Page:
I am not sure how well I will be able to describe this challenge (or even represent with snapshots). When we built this house in 2011, we put in a 2 step sunken family room on the first floor. The 2nd step was a suggestion from the builder with a recommendation to sink the corresponding floor in the basement. I thought this was a cool idea. Since the house has been built, I have been struggling with how in the heck I would finish this space someday. Someday has arrived.
So, the issues are as follows. In the perimeter of this sunken basement floor, there are 3 columns. Actually, there are 4, but 2 are in the same place and will get boxed in together. I would prefer to sink 2 of them into walls to make them disappear.
One of the many things that have baffled me along this way is how I transition flooring from a concrete slab to another concrete slab. I plan to reduce this problem by closing in 2 of the walls and half of the third. So I will have a step down that is about 8 feet wide. The thought now is carpet in the lower area and laminate in the upper. I figure we can wrap the carpet up the face of the concrete, but I am not sure what to do with the edge of the laminate! I need to decide on a flooring and see if they recommend/support the gluing of a bullnose stair edge of some sort. The problem is the distance, I have seen some that are 3-4 feet long, but nothing that will do 7-8'.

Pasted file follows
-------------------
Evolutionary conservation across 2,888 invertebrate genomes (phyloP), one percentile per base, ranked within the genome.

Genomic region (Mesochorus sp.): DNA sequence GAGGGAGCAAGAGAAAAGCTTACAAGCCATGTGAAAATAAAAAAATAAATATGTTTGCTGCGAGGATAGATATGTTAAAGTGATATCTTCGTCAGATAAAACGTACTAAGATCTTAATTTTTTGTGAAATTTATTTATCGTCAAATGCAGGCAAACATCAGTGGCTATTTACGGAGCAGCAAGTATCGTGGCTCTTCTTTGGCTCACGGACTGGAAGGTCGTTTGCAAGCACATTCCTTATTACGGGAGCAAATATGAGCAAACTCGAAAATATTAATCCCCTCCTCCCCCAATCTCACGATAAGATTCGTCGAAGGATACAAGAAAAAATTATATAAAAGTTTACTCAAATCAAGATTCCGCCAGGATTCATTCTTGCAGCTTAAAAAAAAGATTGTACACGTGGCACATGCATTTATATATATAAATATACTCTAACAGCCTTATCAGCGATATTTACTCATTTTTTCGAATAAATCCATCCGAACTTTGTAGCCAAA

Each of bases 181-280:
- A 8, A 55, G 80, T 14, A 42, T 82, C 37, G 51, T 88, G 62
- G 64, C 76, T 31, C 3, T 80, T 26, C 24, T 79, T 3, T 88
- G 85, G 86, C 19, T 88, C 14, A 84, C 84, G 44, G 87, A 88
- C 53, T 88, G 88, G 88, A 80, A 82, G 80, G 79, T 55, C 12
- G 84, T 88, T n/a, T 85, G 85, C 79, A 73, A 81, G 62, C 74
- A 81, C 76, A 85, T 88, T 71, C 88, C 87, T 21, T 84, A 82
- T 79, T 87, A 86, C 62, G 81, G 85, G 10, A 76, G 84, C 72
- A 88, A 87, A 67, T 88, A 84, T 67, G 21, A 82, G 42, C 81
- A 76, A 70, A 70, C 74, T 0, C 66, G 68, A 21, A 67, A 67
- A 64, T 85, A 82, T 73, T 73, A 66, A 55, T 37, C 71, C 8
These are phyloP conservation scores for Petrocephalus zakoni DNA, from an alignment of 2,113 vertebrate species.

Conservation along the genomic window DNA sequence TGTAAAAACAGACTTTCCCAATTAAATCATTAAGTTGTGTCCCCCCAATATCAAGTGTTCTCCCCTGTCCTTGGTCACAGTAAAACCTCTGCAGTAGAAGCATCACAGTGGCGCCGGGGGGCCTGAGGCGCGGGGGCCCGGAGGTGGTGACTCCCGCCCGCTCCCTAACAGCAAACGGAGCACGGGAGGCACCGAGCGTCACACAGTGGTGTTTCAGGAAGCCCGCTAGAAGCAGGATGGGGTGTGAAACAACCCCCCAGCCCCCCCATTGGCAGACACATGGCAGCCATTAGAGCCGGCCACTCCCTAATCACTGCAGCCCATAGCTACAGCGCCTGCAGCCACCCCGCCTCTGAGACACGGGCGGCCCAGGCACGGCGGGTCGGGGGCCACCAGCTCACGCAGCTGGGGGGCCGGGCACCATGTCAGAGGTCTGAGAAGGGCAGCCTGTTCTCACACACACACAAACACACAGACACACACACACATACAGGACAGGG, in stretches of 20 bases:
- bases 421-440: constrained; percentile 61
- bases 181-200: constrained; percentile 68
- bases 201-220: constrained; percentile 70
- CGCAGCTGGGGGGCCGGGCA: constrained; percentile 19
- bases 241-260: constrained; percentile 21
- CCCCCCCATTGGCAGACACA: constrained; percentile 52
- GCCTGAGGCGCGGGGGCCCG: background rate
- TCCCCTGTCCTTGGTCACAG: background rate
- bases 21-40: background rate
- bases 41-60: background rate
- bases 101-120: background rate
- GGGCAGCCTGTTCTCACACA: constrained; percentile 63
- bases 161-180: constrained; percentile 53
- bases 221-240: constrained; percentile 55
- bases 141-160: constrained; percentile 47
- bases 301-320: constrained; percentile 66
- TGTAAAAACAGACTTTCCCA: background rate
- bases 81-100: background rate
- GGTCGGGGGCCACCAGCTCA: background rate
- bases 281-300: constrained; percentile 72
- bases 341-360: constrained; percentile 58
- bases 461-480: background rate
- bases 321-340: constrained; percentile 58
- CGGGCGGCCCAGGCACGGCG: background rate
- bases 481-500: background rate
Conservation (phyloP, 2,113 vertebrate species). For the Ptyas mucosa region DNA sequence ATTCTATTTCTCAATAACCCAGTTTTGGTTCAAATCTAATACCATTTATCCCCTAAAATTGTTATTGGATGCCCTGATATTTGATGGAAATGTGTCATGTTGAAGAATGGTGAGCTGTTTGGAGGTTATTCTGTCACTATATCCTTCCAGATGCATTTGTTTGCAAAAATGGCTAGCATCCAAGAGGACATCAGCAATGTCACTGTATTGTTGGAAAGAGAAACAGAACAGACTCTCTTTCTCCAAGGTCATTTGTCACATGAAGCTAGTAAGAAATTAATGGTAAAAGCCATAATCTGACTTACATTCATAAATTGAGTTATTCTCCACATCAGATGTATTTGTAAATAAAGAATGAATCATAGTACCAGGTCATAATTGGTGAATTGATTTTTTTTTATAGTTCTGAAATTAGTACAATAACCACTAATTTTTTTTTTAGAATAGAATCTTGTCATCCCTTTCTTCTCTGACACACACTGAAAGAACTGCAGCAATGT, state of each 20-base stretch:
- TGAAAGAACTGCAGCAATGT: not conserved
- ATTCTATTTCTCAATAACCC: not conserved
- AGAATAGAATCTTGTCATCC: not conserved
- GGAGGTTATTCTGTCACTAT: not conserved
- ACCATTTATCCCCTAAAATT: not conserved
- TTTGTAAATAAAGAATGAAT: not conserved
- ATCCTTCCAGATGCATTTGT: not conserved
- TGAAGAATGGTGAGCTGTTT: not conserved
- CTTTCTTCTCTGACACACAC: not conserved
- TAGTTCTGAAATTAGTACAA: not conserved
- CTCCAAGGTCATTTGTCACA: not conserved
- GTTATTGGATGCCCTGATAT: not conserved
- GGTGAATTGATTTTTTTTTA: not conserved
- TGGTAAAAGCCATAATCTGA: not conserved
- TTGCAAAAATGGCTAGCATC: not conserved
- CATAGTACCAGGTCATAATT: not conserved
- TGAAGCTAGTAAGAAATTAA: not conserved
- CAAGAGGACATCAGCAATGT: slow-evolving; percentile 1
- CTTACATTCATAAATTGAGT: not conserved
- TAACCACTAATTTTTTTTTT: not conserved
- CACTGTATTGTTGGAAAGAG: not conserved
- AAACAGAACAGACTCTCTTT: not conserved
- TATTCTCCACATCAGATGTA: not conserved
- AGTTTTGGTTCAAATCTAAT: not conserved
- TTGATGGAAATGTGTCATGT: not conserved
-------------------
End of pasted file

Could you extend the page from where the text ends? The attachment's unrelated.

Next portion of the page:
From there, I plan to run walls on the transition lines. But how? I will post some pictures below. If I run the walls on the top of the steps, it is easy to pick up the columns. But, how do I finish the walls in the inside of the sunken room? If I run the walls with a bit of overhang over the step edge, the drywall could just hang in daylight. Would this haunt me? How would I attach base trim. I have considered running 2X6 walls with an inch of overhang and then during some sort of furring strip down the face of the step to attach the drywall. This sounds like a PITA to me, and may not look right. I also considered just doing two 2x4 walls, one high, one low. It will make a thick wall, but will be easy framing. AND the price of 2X6s is almost double the cost of the 2X4s. I have a 9'foundation, so the "upper wall" is close to 9' high. This would further increase the price of the 2X6s.
Here are some pictures. Don't mind the awful mess. I keep moving crap around as I work and I swear the pile gets larger with every move.